Canadian architects to micro-finance low-income housing in Nepal

Twelve representatives of the Canadian Architects’ Legacy Fund, a project of University of Manitoba alumni, will join Habitat for Humanity International in celebrating the building of that organization’s 1,500th Nepalese house as the first of many hundreds to be micro-financed by Canadian architects.

The celebration will take place on Wednesday, November 29, at 10:00am at Habitat’s bamboo housing demonstration site in the Himalayan tea plantation town of Ilam.

Invited are members of government, diplomats from Canada and other nations, researchers and practitioners of affordable bamboo technologies, micro-financers, representatives of Nepali and international humanitarian organizations, and benefiting families.

The US$25,000 Legacy Fund was established as a revolving fund in June 2006 to mark the founding architects’ 35th class anniversary. It represents a small but determined response to the global need for decent affordable housing. HFHI-Nepal was chosen as the catalyst partner because of its reputation for achieving results and the micro-financing creativity of its director.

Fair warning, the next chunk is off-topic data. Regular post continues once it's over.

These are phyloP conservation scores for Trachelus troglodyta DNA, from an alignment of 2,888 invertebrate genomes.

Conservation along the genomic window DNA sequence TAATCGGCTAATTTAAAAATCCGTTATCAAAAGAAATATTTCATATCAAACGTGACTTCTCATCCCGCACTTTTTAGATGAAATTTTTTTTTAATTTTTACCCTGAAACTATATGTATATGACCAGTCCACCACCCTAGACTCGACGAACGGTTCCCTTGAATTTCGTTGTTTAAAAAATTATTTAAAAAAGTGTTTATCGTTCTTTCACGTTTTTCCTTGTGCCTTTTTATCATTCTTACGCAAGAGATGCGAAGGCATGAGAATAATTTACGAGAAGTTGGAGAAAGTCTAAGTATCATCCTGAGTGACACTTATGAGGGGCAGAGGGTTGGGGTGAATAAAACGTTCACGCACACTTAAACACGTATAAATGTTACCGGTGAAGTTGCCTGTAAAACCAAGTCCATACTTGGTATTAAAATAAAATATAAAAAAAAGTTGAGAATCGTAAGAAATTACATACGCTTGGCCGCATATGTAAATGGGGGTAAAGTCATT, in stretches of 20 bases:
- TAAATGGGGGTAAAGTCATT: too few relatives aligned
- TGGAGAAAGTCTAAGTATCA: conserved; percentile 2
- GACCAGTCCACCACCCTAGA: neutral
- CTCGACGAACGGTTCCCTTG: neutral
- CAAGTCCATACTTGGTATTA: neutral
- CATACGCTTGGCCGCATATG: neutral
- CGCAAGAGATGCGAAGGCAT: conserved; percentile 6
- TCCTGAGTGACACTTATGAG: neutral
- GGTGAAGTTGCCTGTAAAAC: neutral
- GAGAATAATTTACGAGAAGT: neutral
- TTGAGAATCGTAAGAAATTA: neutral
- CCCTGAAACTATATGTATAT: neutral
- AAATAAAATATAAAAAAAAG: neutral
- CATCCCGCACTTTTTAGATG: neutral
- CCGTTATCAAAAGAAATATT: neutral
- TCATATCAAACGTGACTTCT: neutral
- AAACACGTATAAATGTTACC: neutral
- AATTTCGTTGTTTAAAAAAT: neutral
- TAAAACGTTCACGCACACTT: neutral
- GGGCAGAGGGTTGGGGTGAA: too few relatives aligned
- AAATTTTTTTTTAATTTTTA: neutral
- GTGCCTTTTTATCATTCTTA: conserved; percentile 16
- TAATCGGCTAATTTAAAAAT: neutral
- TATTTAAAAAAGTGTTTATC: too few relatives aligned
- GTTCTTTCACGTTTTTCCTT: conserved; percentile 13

A planned beneficiary of the “Save & Build” micro-financing is the Family Strengthening Program of SOS Children’s Village Itahari, in southeast Nepal. A pilot project of 100 houses is proposed for 200708. To overcome the most disadvantaged families’ dilemma of not being able to finance houses for want of sustainable income to pay back loans, the Legacy Fund anticipates partnering with Habitat and other specialist organizations to blend micro-financing for homes and income generation.

Included in the celebration will be a demonstration of the use of bamboo laminate panels to lower material costs and to make houses portable. As a multiplier of the housing program, Habitat and the Legacy Fund are facilitating a first-in-Nepal community-owned micro-enterprise to manufacture the panels.

The Canadian Architects’ Legacy Fund is a gift in the name of Canada whose benefits will be felt for many years to come.